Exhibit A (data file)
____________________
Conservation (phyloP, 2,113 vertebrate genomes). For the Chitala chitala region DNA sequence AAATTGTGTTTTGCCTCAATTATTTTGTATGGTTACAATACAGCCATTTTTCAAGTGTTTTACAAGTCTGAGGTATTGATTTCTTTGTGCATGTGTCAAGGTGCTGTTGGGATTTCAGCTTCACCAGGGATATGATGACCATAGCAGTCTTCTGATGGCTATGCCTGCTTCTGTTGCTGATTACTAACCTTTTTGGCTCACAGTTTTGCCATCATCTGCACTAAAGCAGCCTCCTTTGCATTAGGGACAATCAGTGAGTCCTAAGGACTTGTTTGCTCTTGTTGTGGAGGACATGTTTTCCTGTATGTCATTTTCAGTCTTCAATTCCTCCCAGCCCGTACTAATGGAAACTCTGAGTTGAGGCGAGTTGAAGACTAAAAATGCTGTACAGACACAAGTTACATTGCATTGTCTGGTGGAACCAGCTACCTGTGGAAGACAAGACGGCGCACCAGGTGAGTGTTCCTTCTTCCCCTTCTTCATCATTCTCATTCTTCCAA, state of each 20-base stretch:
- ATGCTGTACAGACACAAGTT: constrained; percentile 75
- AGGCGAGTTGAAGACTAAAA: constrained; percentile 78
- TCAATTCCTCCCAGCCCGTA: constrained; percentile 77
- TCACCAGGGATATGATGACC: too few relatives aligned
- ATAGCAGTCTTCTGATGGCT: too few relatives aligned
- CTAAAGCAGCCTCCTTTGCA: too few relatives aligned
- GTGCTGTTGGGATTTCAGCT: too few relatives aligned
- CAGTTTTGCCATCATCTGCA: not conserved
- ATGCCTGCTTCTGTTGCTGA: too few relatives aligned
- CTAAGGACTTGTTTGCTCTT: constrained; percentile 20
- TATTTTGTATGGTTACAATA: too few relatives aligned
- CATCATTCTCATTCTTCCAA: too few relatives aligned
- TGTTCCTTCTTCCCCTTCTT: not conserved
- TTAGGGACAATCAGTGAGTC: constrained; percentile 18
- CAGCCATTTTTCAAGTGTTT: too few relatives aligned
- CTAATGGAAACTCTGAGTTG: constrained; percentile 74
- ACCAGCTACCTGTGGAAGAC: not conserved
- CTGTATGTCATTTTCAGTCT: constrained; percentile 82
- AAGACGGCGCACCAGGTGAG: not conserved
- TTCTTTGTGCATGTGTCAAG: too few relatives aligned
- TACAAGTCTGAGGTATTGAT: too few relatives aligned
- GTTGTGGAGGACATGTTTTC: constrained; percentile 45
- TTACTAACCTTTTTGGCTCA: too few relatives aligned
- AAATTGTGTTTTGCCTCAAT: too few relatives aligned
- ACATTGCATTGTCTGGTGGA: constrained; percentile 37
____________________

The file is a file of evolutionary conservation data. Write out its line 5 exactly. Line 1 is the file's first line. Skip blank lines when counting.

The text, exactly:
- TCACCAGGGATATGATGACC: too few relatives aligned